CORRECTION: A previous version of this editorial was incorrect, based on an AP story of how much the name change would cost. The AP later corrected its story saying Public Welfare Secretary Bev Mackereth said last year the change would cost millions and wasn't affordable, but the latest estimate from her department is it would cost about $1 million. Our argument below still stands.
In good times, the idea of changing the name of Pennsylvania's Department of Public Welfare would just be an eye-roller.
Proponents say calling it the Department of Human Services would better reflect its mission and would remove a stigma associated with public aid or welfare.
Call it the Department of Good Deeds if you like — just get the job done.
The department is one of Pennsylvania's largest and most important. It provides support and care for our most vulnerable — the elderly, disabled, poor, homeless, mentally ill, abused children, victims of domestic violence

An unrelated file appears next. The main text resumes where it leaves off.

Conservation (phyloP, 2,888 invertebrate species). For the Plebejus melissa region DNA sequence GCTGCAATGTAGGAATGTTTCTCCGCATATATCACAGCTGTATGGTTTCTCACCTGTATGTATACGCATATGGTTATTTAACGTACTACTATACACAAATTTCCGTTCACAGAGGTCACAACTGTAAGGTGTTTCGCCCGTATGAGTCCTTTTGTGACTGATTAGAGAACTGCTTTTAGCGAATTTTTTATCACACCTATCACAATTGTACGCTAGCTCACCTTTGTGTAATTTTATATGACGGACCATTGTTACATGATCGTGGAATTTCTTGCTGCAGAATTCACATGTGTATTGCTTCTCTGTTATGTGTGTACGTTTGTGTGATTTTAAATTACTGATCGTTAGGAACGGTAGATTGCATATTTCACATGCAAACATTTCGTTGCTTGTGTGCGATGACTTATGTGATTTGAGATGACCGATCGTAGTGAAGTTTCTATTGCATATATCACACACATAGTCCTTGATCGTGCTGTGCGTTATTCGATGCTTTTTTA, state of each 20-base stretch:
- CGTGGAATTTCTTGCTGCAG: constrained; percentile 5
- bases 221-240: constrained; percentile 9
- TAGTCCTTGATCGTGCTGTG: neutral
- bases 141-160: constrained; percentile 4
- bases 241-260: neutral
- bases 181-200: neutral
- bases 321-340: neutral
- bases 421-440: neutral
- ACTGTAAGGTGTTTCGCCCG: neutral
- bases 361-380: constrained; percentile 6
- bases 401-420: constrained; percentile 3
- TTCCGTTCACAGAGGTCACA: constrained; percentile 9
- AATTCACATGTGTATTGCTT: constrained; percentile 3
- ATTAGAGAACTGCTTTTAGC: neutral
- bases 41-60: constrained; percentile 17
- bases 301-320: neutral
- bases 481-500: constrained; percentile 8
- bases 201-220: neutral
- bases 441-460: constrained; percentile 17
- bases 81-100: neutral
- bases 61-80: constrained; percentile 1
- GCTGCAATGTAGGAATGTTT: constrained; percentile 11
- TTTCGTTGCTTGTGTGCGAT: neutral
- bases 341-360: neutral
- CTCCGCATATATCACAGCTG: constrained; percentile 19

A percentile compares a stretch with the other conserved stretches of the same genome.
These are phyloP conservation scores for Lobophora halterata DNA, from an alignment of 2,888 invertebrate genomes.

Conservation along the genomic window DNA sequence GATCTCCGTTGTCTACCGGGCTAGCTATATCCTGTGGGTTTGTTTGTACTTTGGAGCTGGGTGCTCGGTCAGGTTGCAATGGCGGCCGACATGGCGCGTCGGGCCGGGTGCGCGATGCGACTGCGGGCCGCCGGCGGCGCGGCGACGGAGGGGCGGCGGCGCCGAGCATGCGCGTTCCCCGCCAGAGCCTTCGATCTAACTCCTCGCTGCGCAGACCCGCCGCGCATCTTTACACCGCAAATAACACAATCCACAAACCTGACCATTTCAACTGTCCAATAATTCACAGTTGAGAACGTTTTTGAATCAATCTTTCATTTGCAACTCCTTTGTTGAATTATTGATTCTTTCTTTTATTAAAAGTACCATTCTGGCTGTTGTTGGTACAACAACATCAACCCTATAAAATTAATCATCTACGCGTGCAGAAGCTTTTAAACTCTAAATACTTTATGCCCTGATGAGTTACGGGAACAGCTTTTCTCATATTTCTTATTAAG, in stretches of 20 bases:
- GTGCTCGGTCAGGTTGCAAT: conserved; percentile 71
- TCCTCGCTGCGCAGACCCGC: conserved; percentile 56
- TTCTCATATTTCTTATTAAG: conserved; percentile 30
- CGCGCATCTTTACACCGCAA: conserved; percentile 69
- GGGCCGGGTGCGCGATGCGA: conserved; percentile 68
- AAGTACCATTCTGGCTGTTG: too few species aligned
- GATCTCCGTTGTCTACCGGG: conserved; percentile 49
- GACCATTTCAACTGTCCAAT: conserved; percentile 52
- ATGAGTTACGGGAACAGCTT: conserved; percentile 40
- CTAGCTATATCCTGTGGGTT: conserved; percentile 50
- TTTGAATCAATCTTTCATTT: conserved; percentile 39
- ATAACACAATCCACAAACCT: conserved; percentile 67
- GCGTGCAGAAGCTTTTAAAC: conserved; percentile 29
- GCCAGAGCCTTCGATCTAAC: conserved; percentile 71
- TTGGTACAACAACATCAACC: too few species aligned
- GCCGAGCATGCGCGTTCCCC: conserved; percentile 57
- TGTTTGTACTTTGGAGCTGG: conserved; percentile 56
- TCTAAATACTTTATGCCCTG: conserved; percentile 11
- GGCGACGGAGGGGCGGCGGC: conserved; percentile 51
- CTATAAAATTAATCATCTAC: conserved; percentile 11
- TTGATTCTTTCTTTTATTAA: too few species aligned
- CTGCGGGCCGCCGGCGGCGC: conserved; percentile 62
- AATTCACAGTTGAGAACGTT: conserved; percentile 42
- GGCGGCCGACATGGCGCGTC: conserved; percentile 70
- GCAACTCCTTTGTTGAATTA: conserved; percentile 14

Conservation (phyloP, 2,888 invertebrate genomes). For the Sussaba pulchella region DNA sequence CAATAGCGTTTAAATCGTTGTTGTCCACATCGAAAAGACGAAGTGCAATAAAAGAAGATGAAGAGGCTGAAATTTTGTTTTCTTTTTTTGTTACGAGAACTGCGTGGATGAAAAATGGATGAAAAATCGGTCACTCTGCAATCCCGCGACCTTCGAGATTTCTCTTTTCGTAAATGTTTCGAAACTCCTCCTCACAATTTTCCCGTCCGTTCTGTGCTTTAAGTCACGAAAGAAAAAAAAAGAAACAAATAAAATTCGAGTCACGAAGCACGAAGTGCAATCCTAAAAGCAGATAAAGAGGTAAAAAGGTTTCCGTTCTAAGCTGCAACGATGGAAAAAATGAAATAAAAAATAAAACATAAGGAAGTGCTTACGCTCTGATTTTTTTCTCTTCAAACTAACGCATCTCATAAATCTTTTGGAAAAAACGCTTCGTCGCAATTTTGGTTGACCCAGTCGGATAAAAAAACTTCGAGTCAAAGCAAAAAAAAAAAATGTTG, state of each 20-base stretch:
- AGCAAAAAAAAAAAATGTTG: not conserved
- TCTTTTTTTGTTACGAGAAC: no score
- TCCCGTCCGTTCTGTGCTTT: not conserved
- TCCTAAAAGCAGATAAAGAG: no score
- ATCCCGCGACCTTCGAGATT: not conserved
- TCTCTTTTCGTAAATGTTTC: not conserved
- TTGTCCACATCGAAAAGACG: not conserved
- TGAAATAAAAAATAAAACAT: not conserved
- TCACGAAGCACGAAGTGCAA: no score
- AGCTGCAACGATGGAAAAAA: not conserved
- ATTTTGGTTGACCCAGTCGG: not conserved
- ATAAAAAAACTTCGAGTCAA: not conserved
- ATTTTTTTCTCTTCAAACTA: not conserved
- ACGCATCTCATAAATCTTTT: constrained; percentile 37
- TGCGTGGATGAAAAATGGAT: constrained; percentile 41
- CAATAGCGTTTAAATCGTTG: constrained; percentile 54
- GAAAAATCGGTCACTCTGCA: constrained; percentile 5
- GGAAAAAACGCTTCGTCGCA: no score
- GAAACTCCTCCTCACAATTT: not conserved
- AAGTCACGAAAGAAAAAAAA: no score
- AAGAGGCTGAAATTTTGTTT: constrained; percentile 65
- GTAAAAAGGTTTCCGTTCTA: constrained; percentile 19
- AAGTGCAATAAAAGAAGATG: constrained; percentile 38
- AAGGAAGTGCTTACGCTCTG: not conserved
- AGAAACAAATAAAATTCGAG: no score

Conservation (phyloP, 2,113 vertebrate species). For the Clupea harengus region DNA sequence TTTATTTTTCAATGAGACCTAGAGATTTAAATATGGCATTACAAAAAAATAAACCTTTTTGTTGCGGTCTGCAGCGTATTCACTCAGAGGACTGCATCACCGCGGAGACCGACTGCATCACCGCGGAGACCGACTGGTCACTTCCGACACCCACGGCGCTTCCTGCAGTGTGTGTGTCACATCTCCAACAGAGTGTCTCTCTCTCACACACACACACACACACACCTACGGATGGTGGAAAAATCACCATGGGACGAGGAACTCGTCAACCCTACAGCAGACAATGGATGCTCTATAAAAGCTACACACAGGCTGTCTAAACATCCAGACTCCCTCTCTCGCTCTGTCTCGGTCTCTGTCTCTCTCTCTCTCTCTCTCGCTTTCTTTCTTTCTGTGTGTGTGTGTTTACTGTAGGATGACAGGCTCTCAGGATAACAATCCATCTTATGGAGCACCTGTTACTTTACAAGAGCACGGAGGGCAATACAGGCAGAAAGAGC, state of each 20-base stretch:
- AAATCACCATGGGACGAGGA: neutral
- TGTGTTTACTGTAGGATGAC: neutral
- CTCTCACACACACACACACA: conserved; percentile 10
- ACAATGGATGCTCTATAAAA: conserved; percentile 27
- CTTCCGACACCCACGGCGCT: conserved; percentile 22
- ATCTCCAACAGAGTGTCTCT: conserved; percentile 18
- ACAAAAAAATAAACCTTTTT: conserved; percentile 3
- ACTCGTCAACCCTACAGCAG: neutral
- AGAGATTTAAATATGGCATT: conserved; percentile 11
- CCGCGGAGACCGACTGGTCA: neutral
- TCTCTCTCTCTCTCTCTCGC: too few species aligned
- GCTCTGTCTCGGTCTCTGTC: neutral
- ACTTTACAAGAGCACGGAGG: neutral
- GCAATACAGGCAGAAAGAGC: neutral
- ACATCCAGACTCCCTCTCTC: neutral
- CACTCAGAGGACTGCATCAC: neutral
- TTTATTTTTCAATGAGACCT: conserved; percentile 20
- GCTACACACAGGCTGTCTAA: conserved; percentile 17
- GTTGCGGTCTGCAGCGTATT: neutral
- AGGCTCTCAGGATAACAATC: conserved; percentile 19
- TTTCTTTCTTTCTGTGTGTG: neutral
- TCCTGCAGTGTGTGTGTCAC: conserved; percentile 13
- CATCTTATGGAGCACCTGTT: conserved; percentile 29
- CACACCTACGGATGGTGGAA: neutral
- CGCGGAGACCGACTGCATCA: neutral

It's not like it would hurt anyone or cost anything to change its name, right?
By one estimate, the new moniker approved by the Senate this week would cost $1 million if it's adopted.
Keep in mind: These are not good times, and Pennsylvania's coffers are not flush.
The state Legislature started the 2014-15 budget process with a more than $1 billion deficit.
The spending plan now awaiting action by Gov. Tom Corbett bridges that gap with wishful thinking and one-time bookkeeping maneuvers that assure an even worse situation next year.
Yet somehow we have $1 million to change letterhead.
How about this: Why don't we spend that money actually helping more people in need? We suspect most of them couldn't care what the department is called.
There might be a stigma attached to "welfare" — felt both by some who receive it, as well as by some who provide
But what's to prevent "human services" from taking on the same negative connotation for these folks down the road?
The idea, after all, is the same, and there's nothing wrong with it.
We happen to think looking out for the welfare of our fellow human beings is the right thing to do, and no one truly in need should feel ashamed of taking an offered hand.
People are free to call that what they like.
But let's find a better way to spend $1 million within the Department of Whatever.